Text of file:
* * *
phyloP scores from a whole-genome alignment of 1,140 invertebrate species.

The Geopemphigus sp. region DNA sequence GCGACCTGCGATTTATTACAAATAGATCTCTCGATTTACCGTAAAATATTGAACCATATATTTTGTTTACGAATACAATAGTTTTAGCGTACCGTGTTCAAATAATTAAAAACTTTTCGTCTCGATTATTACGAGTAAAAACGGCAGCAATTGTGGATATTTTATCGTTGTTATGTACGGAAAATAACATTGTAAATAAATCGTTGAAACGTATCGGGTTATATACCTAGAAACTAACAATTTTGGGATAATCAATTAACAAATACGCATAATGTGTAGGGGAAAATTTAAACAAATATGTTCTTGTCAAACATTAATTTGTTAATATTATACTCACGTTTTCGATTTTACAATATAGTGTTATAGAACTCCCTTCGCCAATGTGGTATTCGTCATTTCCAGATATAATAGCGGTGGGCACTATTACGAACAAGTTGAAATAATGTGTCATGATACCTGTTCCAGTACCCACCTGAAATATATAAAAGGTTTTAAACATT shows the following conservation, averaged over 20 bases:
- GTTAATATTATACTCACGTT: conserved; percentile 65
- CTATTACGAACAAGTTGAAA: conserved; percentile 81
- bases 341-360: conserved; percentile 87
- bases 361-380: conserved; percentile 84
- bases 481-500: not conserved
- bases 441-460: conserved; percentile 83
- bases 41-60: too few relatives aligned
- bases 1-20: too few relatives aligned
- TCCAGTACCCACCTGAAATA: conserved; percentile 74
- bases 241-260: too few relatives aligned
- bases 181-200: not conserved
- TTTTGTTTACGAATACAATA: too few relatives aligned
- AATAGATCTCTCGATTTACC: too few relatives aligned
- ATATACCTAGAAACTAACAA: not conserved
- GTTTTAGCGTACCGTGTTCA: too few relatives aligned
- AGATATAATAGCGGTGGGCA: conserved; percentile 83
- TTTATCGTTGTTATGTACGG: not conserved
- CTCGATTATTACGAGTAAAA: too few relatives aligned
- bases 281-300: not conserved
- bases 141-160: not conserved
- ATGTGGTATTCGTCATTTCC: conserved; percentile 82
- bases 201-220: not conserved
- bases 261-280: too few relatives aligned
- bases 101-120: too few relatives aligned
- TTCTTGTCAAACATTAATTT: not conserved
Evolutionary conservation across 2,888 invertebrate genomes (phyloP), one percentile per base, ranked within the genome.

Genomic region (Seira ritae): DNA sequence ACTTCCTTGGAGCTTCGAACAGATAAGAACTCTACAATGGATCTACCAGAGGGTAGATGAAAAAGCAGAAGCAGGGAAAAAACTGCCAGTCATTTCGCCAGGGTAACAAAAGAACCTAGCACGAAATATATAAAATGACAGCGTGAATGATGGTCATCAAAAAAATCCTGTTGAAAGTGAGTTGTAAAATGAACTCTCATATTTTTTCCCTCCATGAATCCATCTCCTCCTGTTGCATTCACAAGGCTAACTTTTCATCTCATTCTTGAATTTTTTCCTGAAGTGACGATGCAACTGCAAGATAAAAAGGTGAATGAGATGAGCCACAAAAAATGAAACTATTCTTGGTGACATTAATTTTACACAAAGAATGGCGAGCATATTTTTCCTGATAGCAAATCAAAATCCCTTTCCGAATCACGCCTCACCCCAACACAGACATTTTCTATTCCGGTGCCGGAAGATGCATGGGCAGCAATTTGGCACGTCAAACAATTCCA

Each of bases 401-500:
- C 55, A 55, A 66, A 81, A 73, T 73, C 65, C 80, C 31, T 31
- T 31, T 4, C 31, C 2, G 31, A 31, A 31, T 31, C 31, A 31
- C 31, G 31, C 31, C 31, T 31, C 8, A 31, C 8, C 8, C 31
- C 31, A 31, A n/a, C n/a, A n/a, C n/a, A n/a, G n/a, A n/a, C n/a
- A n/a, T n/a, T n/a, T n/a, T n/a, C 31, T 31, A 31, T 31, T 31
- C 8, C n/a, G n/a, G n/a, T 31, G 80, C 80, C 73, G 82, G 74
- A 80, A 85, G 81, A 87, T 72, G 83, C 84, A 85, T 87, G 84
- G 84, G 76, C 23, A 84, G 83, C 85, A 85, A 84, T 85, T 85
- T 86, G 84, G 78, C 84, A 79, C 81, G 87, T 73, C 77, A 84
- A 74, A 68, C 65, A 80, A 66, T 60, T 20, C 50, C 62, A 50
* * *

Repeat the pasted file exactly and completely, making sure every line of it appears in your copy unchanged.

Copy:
phyloP scores from a whole-genome alignment of 1,140 invertebrate species.

The Geopemphigus sp. region DNA sequence GCGACCTGCGATTTATTACAAATAGATCTCTCGATTTACCGTAAAATATTGAACCATATATTTTGTTTACGAATACAATAGTTTTAGCGTACCGTGTTCAAATAATTAAAAACTTTTCGTCTCGATTATTACGAGTAAAAACGGCAGCAATTGTGGATATTTTATCGTTGTTATGTACGGAAAATAACATTGTAAATAAATCGTTGAAACGTATCGGGTTATATACCTAGAAACTAACAATTTTGGGATAATCAATTAACAAATACGCATAATGTGTAGGGGAAAATTTAAACAAATATGTTCTTGTCAAACATTAATTTGTTAATATTATACTCACGTTTTCGATTTTACAATATAGTGTTATAGAACTCCCTTCGCCAATGTGGTATTCGTCATTTCCAGATATAATAGCGGTGGGCACTATTACGAACAAGTTGAAATAATGTGTCATGATACCTGTTCCAGTACCCACCTGAAATATATAAAAGGTTTTAAACATT shows the following conservation, averaged over 20 bases:
- GTTAATATTATACTCACGTT: conserved; percentile 65
- CTATTACGAACAAGTTGAAA: conserved; percentile 81
- bases 341-360: conserved; percentile 87
- bases 361-380: conserved; percentile 84
- bases 481-500: not conserved
- bases 441-460: conserved; percentile 83
- bases 41-60: too few relatives aligned
- bases 1-20: too few relatives aligned
- TCCAGTACCCACCTGAAATA: conserved; percentile 74
- bases 241-260: too few relatives aligned
- bases 181-200: not conserved
- TTTTGTTTACGAATACAATA: too few relatives aligned
- AATAGATCTCTCGATTTACC: too few relatives aligned
- ATATACCTAGAAACTAACAA: not conserved
- GTTTTAGCGTACCGTGTTCA: too few relatives aligned
- AGATATAATAGCGGTGGGCA: conserved; percentile 83
- TTTATCGTTGTTATGTACGG: not conserved
- CTCGATTATTACGAGTAAAA: too few relatives aligned
- bases 281-300: not conserved
- bases 141-160: not conserved
- ATGTGGTATTCGTCATTTCC: conserved; percentile 82
- bases 201-220: not conserved
- bases 261-280: too few relatives aligned
- bases 101-120: too few relatives aligned
- TTCTTGTCAAACATTAATTT: not conserved
Evolutionary conservation across 2,888 invertebrate genomes (phyloP), one percentile per base, ranked within the genome.

Genomic region (Seira ritae): DNA sequence ACTTCCTTGGAGCTTCGAACAGATAAGAACTCTACAATGGATCTACCAGAGGGTAGATGAAAAAGCAGAAGCAGGGAAAAAACTGCCAGTCATTTCGCCAGGGTAACAAAAGAACCTAGCACGAAATATATAAAATGACAGCGTGAATGATGGTCATCAAAAAAATCCTGTTGAAAGTGAGTTGTAAAATGAACTCTCATATTTTTTCCCTCCATGAATCCATCTCCTCCTGTTGCATTCACAAGGCTAACTTTTCATCTCATTCTTGAATTTTTTCCTGAAGTGACGATGCAACTGCAAGATAAAAAGGTGAATGAGATGAGCCACAAAAAATGAAACTATTCTTGGTGACATTAATTTTACACAAAGAATGGCGAGCATATTTTTCCTGATAGCAAATCAAAATCCCTTTCCGAATCACGCCTCACCCCAACACAGACATTTTCTATTCCGGTGCCGGAAGATGCATGGGCAGCAATTTGGCACGTCAAACAATTCCA

Each of bases 401-500:
- C 55, A 55, A 66, A 81, A 73, T 73, C 65, C 80, C 31, T 31
- T 31, T 4, C 31, C 2, G 31, A 31, A 31, T 31, C 31, A 31
- C 31, G 31, C 31, C 31, T 31, C 8, A 31, C 8, C 8, C 31
- C 31, A 31, A n/a, C n/a, A n/a, C n/a, A n/a, G n/a, A n/a, C n/a
- A n/a, T n/a, T n/a, T n/a, T n/a, C 31, T 31, A 31, T 31, T 31
- C 8, C n/a, G n/a, G n/a, T 31, G 80, C 80, C 73, G 82, G 74
- A 80, A 85, G 81, A 87, T 72, G 83, C 84, A 85, T 87, G 84
- G 84, G 76, C 23, A 84, G 83, C 85, A 85, A 84, T 85, T 85
- T 86, G 84, G 78, C 84, A 79, C 81, G 87, T 73, C 77, A 84
- A 74, A 68, C 65, A 80, A 66, T 60, T 20, C 50, C 62, A 50